The next post will include the a complete list ot the arithmetic blocks and layout of each block. A list of definitions of the eighteen plus math symbols , will also be included.

Saturday, October 24, 2009

serial,even, odd, prime, fibonacci

On a recent visit to the den of the Plush Neon Monkey the spectre of block logic rose yet again. I`ve got that "crap did I carve another six fingered hand" feeling again . As he examined the first few of the arithmetic blocks I kinda didn`t want to look. "Is there some plan to how these numbers end up?"asked Plush Neon Monkey. So we began to list ways to catagorize the digits and prioritize their placement to compile an intrestesting, usefull set of number blocks. After all it`s not as much fun to finish a block like this one, deet-da-dee.

Saturday, October 17, 2009

Arithmetic Blocks

Surprise, Yet another fold in the block logic. Who`da thunk tha hexahedron would get so much play. Well there`s a reason that they call`em blocks. I kinda backed into them, I just wanted something to make walls out of. The square dimension lumber at Home Depot was limited to 13/8"x13/8"x8`white wood and 15/8"x15/8"x24" oak `parson`s-table` legs (nice wood, a little pricey and hard to sand). About 5` of the 13/8" was suficient to make a fair sized pile of cube and double-cube pieces. Even with careful marking the hand-cut wobble factor was a bit disconcerting. Testing revealed that simple cubes were very popular amoung the youngest of our test-pilots. the white wood was soft, but the small size of the recess made relief symbols not very inteligable. The white wood recessed evenly,and tests with a Weller WSB25WB wood-burner made the arithmetic blocks look atainable and fun.

Monday, October 5, 2009

I meant to do that

I meant to do that, too. Well maybe not just like that. The `I meant to do that' factor doesn`t
really apply to blocks quite as easily as it does to some forms of art. The hand cut wobble factor has been humbling to disconcerting. A great deal of care was expended in precisley drawing and marking the polygons for these blocks (especially the packing set). Miter sawing every piece I can and using the sanding block and flipping the work around to keep the faces as true as possible, has still yielded some wobbly and some slightly asymitrical pieces. Well I guess block logic includes lessons in justifying. Precision length measurements seem more straightforward, and yet this dimension has given me cause to re-cut and gang-sand in an effort to make them stack better.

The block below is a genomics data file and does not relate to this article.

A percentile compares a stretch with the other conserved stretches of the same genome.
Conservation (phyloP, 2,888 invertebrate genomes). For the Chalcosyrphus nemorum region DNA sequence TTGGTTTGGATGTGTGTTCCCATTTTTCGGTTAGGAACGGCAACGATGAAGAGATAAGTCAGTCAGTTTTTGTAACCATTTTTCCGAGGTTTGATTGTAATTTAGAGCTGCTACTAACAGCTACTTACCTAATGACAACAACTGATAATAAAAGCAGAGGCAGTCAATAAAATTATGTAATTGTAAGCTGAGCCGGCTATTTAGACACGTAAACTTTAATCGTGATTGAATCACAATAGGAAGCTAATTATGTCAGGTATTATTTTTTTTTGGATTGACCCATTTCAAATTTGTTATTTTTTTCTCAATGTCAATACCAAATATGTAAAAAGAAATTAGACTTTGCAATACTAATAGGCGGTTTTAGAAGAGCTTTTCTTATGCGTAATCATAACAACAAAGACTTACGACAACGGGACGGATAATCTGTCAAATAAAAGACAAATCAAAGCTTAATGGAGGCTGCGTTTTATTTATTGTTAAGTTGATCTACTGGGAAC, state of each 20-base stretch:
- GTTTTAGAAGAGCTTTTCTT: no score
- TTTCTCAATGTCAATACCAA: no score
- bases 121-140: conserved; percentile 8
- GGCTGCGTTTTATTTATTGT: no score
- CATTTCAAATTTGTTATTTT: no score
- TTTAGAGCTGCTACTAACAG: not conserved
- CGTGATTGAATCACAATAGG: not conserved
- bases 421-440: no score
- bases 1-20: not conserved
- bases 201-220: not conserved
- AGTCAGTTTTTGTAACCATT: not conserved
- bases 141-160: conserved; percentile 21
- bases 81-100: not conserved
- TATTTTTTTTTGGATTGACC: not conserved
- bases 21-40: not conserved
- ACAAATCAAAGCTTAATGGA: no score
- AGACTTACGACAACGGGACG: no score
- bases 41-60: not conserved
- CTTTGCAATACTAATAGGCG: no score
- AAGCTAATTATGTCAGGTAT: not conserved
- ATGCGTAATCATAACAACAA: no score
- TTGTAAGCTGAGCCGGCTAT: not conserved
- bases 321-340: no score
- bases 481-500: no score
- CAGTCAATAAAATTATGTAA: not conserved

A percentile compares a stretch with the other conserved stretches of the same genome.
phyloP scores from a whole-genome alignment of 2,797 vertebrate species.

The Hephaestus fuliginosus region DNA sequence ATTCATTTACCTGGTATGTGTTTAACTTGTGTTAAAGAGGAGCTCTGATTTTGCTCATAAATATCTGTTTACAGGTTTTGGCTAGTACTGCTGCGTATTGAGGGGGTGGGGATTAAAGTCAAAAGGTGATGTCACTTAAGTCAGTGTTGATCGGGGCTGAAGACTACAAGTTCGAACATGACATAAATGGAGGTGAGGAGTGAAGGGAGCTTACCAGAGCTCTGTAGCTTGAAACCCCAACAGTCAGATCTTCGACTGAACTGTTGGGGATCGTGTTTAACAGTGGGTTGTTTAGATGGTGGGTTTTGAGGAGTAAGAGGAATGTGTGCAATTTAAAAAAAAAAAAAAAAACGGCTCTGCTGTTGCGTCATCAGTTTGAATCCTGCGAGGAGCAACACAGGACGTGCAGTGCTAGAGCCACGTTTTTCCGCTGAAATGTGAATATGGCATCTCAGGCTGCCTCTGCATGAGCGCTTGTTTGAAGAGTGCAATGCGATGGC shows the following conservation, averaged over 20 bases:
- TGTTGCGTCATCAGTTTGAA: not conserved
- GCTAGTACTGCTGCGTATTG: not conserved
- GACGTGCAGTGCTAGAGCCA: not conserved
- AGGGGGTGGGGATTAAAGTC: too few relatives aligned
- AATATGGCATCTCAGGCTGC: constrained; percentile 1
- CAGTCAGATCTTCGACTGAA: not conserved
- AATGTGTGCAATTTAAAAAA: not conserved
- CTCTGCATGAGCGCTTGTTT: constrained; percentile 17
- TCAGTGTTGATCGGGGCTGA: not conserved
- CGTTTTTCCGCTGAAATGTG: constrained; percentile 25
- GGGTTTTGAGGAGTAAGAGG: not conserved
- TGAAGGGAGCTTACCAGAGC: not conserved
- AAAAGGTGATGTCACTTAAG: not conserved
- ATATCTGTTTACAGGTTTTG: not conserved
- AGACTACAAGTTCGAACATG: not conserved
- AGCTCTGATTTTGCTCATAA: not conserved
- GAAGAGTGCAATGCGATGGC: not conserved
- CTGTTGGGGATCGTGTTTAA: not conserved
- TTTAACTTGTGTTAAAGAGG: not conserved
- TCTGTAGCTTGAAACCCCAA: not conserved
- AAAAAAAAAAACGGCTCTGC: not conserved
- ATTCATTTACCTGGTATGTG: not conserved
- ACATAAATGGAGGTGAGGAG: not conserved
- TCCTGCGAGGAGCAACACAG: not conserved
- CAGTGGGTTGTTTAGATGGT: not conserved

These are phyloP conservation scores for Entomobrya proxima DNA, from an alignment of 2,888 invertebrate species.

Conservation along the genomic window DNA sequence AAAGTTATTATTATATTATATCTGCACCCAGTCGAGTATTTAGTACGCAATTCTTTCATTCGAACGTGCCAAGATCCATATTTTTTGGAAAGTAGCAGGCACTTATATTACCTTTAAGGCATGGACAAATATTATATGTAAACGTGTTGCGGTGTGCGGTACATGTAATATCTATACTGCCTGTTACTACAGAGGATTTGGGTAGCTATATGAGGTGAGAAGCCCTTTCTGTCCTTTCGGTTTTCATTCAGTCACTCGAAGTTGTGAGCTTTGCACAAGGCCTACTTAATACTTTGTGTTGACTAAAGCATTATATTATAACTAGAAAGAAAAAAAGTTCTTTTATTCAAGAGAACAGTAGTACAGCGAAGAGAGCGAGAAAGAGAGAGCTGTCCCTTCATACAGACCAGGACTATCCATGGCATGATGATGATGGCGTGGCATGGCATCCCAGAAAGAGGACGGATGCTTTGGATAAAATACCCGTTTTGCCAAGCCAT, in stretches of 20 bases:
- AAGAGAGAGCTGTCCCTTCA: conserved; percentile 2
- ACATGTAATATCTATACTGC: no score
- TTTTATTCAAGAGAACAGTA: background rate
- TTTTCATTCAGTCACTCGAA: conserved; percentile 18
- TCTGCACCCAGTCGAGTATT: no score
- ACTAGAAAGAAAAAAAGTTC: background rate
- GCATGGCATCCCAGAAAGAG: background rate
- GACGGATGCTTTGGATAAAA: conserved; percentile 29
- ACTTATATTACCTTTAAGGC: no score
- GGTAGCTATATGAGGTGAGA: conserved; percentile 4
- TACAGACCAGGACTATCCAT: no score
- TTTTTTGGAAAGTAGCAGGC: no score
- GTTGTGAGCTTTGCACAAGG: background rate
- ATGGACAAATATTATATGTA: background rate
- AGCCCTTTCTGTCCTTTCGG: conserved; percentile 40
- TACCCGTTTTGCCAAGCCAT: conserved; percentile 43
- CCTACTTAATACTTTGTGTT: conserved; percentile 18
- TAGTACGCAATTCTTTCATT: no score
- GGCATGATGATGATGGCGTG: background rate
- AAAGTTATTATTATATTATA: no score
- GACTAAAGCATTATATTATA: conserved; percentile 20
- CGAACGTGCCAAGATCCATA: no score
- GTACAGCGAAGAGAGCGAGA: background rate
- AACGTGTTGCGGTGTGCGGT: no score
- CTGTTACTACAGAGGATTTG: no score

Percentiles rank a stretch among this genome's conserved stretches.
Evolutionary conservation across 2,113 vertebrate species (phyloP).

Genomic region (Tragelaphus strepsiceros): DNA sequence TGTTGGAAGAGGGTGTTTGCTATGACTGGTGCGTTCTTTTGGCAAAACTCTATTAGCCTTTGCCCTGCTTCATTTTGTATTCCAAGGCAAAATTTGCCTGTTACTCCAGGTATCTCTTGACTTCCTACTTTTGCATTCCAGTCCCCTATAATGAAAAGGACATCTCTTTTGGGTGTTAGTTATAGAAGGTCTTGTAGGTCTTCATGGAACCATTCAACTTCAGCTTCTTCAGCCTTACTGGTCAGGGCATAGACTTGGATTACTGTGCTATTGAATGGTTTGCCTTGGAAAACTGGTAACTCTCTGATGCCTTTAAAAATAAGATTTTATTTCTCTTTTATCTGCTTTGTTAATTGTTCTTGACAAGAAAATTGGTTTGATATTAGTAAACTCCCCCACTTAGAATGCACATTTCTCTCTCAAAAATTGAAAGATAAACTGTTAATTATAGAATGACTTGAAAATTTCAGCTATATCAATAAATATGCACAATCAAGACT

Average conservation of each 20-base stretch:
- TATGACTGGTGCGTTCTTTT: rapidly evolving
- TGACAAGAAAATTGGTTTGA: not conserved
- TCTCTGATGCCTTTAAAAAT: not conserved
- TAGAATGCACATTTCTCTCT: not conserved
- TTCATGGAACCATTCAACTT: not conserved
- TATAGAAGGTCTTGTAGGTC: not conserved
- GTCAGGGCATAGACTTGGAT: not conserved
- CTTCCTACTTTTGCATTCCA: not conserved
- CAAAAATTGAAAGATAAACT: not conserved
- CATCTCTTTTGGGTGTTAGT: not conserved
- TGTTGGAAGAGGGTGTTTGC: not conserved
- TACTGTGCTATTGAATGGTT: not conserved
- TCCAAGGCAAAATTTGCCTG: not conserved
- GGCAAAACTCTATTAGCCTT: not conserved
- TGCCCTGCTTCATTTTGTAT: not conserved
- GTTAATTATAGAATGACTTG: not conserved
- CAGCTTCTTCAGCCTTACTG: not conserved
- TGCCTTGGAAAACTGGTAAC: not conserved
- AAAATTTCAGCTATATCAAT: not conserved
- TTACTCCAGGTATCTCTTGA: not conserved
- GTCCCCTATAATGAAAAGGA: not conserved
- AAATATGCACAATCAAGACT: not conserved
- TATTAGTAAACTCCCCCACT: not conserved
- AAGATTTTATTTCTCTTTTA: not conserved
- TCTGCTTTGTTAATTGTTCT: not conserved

Ok so my ham cut blocks sometimes stack like warm cheese, hey even a crooked castle
is still pretty cool. So here`s the packing stacking set.

Thursday, October 1, 2009

Indeedy, Packed!

Stacking and nesting and packing oh my! Yeah yeah, packing or crowding cylinders into a
polygon and making it fit snugly against them, has been surprisingly chalenging. The deceptively simple task of drawing patterns for snug fitting parts, requierd several attempts to just fit a poster-paper collar that didn`t bow or fall down.

How wide to not break, how thin to look like just a line, how long to fit in with at least some of the other blocks? With this set of blocks, the long piece is five and seven eights inches and the shorter one is two and fifteen sixteenths inches. The length of the long piece is also the same as three two-by-fours thicknesses.

Friday, September 25, 2009

Block-ish Blockidge-ah blocka-blocka-blocka

This is the fifth or possibly the sixth group in this set of blocks.

The first group in this set of blocks were mostly a set of regular polygons, cut from inch thick pine. Since I used a small drill bit in the hand drill the coping-saw removed the centers so neatly
that the block-sanded, grain-matching centers were added to the set.
The first group contained triangles, hexagons, pentagons, heptagons and trapazoids. My cutting wasn`t nearly neat enough, the hand-sanding was beatin me down, and giving me a fever in my elbow. The blocks were looking fun when I passed these on to my friends. I mentioned that, "I like thinking about what shapes might be fun to play with and making them in wood, but the sanding was about to shut me down".

Niko, Amy, and Johnathin pitched in on the sanding and finished the first bunch. They stained a few and gave them all a first coat of water-based urathane and let them dry. Next, they once again sanded the heck outtah all of them because the grain raised up big time. The second coat worked good and the first of the block set got played.